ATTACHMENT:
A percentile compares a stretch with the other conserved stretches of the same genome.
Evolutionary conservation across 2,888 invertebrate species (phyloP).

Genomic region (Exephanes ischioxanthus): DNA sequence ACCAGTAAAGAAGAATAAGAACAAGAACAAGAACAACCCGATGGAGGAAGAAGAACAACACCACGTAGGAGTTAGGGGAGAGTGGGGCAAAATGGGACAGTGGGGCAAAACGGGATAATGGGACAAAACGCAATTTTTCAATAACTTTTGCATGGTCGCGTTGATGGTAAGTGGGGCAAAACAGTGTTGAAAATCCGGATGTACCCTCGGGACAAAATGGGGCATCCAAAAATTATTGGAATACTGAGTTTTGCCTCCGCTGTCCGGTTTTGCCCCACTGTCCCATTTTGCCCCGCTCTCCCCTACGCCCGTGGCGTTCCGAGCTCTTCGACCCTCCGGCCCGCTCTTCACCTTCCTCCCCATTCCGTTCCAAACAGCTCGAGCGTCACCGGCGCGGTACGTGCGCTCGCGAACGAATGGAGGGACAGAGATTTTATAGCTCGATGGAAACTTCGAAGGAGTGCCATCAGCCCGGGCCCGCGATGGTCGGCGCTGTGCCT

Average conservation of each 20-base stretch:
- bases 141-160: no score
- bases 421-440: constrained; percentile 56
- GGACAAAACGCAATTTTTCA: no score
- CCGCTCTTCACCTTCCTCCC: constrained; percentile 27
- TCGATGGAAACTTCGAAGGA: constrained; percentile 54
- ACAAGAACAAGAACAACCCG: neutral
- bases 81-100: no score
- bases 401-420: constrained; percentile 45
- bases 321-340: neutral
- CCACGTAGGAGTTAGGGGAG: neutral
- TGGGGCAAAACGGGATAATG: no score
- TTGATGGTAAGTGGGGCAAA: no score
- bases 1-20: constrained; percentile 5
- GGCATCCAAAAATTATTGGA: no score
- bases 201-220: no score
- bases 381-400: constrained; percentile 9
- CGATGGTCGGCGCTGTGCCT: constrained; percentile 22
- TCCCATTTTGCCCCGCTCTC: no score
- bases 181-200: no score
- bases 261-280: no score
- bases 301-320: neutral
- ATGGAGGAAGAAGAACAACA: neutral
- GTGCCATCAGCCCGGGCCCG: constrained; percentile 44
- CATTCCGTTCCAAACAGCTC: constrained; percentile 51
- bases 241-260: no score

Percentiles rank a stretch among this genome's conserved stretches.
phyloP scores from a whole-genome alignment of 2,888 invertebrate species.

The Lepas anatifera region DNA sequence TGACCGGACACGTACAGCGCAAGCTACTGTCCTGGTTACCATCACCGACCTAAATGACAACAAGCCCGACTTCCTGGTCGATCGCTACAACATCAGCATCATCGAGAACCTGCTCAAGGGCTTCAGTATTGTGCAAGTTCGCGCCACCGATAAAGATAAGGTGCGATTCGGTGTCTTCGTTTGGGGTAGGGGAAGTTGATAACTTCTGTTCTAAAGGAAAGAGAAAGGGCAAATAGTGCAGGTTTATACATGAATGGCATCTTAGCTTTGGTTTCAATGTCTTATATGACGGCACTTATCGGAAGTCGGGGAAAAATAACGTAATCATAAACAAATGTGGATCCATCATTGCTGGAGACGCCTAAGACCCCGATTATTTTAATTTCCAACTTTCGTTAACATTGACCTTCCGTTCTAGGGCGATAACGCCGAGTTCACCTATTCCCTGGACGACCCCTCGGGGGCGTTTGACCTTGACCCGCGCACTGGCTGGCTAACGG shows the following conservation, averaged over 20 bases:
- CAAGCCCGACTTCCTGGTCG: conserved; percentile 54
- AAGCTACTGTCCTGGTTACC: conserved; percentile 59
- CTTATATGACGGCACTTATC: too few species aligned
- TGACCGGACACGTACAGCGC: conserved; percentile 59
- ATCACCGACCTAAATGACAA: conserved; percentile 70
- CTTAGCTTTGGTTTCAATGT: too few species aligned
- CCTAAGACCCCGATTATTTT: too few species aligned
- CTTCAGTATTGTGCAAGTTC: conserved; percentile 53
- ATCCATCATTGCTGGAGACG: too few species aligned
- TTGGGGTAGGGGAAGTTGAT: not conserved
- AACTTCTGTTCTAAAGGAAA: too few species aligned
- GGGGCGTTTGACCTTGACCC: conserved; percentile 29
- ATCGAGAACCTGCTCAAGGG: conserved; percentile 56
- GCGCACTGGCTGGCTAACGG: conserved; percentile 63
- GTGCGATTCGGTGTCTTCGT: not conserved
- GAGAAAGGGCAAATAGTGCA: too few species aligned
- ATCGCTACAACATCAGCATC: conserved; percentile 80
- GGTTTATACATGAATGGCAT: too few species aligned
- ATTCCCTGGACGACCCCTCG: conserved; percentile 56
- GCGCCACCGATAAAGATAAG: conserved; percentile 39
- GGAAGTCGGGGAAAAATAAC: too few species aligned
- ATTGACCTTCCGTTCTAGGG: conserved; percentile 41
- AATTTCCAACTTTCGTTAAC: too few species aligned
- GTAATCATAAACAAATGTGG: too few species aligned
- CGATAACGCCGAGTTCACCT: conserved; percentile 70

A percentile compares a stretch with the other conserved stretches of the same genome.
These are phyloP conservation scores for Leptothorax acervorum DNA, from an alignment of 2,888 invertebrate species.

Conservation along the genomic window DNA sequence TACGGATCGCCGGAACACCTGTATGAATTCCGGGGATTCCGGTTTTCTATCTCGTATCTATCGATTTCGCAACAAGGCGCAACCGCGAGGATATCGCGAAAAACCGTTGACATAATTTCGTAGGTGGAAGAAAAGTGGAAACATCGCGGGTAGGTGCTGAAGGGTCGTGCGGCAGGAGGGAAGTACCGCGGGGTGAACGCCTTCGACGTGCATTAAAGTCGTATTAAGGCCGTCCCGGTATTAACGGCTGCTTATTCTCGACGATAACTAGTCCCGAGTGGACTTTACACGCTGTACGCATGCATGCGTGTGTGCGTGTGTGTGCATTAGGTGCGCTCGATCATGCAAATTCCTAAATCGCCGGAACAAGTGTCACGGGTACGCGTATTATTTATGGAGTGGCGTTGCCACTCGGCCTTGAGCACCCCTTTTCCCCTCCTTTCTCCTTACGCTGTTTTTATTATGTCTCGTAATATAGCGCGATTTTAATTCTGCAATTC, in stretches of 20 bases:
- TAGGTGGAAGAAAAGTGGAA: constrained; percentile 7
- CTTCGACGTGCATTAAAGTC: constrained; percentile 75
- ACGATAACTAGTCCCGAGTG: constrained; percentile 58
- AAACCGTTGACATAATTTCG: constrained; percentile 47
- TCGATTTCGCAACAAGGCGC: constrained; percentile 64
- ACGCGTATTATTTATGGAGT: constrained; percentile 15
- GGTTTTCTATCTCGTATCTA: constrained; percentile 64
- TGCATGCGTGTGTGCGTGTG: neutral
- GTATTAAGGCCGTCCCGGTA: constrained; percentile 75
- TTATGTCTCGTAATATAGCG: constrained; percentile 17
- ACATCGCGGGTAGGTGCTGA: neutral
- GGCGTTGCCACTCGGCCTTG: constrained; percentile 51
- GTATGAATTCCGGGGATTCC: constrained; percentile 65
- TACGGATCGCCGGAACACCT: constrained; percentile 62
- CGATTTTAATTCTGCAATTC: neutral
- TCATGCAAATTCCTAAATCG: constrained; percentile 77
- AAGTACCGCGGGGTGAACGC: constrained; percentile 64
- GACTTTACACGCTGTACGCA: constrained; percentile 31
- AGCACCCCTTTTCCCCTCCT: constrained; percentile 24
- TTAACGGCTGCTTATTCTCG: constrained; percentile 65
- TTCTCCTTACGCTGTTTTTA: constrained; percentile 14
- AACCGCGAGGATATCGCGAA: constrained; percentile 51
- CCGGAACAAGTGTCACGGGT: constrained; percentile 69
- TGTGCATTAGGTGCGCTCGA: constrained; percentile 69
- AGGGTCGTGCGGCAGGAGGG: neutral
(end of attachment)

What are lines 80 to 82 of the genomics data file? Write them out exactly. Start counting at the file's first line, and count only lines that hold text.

- TTAACGGCTGCTTATTCTCG: constrained; percentile 65
- TTCTCCTTACGCTGTTTTTA: constrained; percentile 14
- AACCGCGAGGATATCGCGAA: constrained; percentile 51